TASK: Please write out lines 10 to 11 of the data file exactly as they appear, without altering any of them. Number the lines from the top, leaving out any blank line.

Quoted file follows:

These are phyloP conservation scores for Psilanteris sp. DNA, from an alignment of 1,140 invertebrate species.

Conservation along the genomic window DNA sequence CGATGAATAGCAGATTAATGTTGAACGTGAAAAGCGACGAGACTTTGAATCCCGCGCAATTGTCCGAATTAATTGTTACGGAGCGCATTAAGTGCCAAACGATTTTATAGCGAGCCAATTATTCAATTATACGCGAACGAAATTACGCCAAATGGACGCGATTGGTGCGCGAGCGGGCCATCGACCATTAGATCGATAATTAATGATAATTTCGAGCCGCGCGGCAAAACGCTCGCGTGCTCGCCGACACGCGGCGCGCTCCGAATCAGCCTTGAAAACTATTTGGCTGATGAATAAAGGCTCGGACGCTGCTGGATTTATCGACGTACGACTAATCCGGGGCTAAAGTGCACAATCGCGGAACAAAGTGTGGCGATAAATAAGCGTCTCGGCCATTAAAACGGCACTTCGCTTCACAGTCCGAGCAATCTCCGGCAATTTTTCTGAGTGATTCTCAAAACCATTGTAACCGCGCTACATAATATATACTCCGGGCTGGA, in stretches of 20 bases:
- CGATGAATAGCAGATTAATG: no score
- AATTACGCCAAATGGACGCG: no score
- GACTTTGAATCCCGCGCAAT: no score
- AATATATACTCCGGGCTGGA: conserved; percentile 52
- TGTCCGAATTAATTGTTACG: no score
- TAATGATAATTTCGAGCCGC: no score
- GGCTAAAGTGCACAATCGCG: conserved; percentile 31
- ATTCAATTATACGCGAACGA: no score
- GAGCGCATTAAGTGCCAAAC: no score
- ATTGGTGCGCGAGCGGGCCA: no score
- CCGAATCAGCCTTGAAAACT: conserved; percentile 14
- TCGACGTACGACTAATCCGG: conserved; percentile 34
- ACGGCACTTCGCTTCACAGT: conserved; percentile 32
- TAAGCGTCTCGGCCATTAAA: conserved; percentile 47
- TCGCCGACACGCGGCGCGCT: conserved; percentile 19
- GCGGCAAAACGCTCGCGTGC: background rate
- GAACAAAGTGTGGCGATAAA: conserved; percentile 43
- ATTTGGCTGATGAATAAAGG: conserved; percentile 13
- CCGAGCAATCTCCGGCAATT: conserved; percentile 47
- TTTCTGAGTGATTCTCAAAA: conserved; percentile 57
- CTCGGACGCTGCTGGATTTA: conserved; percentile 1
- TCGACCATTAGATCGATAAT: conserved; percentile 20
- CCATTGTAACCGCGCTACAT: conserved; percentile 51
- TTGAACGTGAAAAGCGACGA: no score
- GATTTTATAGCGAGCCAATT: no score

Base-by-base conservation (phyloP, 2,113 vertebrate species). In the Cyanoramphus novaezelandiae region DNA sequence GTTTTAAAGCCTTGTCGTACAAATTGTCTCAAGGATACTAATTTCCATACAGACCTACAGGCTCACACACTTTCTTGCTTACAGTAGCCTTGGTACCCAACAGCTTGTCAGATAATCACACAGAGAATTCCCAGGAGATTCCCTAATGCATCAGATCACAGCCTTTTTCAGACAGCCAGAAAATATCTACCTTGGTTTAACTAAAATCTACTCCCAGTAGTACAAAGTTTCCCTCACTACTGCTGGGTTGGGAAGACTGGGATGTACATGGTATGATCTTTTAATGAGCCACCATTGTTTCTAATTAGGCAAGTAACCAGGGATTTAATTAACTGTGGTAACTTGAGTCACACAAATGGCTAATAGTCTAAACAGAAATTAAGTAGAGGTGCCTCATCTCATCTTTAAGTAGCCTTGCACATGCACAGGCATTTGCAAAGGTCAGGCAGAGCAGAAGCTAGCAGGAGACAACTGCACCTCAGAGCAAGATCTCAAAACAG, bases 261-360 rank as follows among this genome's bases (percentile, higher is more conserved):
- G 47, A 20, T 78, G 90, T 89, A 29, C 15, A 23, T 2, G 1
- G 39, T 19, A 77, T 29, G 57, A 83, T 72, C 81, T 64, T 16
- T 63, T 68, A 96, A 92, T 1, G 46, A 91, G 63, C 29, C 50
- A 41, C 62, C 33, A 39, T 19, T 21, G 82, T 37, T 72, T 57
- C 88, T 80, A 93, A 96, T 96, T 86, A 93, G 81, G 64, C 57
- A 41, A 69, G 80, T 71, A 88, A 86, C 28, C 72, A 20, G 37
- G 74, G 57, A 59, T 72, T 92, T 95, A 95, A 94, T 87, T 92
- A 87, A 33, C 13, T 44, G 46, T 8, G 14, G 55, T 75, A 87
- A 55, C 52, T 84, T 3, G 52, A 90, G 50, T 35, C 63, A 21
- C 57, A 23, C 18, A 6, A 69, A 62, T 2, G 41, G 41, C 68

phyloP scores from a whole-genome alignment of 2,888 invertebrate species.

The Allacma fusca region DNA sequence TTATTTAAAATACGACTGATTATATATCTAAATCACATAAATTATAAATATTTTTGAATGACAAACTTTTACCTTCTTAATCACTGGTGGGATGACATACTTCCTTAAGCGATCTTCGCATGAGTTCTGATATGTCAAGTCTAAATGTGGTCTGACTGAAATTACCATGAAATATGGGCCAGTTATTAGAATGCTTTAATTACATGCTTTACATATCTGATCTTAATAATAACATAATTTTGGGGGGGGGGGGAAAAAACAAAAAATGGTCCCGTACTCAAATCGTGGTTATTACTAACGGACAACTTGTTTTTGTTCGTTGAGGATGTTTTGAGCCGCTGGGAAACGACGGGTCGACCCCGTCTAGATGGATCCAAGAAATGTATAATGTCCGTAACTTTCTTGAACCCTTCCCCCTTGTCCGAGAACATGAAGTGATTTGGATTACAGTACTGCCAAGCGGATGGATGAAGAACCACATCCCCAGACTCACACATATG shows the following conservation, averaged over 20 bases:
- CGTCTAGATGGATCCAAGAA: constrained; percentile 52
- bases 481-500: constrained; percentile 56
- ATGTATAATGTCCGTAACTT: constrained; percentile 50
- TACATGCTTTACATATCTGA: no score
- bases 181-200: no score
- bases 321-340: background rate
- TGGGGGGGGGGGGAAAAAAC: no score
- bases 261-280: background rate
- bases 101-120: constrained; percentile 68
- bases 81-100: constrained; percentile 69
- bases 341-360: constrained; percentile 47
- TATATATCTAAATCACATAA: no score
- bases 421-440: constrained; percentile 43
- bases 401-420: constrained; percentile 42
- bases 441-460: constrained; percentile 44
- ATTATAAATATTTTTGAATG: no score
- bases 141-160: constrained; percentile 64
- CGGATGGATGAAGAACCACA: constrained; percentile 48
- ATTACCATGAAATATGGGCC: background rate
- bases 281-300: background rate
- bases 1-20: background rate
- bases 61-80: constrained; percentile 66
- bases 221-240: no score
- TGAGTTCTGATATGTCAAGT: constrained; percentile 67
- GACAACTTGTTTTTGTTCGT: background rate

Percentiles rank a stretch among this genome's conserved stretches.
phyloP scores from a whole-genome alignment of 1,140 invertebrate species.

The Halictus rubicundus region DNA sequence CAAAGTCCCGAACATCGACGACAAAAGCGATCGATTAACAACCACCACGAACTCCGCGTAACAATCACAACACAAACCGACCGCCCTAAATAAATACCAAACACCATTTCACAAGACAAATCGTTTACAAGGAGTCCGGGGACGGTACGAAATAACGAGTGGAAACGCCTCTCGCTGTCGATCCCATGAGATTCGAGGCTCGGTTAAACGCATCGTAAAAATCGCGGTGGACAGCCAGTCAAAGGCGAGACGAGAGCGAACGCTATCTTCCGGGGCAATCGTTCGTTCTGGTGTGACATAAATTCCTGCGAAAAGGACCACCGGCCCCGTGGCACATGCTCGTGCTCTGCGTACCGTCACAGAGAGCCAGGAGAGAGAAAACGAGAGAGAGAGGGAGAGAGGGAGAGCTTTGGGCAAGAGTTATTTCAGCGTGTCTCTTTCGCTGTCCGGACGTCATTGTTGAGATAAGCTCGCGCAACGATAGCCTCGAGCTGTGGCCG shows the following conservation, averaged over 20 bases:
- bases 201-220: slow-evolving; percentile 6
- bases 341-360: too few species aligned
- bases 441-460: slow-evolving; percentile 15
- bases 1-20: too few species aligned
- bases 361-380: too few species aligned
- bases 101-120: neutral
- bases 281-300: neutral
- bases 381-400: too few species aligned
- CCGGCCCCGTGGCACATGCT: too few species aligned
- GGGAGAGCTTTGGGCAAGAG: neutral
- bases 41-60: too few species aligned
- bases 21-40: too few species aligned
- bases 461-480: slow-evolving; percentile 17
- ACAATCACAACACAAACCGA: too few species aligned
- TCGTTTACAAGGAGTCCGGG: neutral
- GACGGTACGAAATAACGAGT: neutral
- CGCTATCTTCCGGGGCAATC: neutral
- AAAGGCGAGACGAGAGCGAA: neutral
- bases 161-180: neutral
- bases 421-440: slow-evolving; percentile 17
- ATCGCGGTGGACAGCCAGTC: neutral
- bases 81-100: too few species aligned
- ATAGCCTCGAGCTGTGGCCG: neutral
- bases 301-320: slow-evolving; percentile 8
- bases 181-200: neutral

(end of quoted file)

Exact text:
- ATTCAATTATACGCGAACGA: no score
- GAGCGCATTAAGTGCCAAAC: no score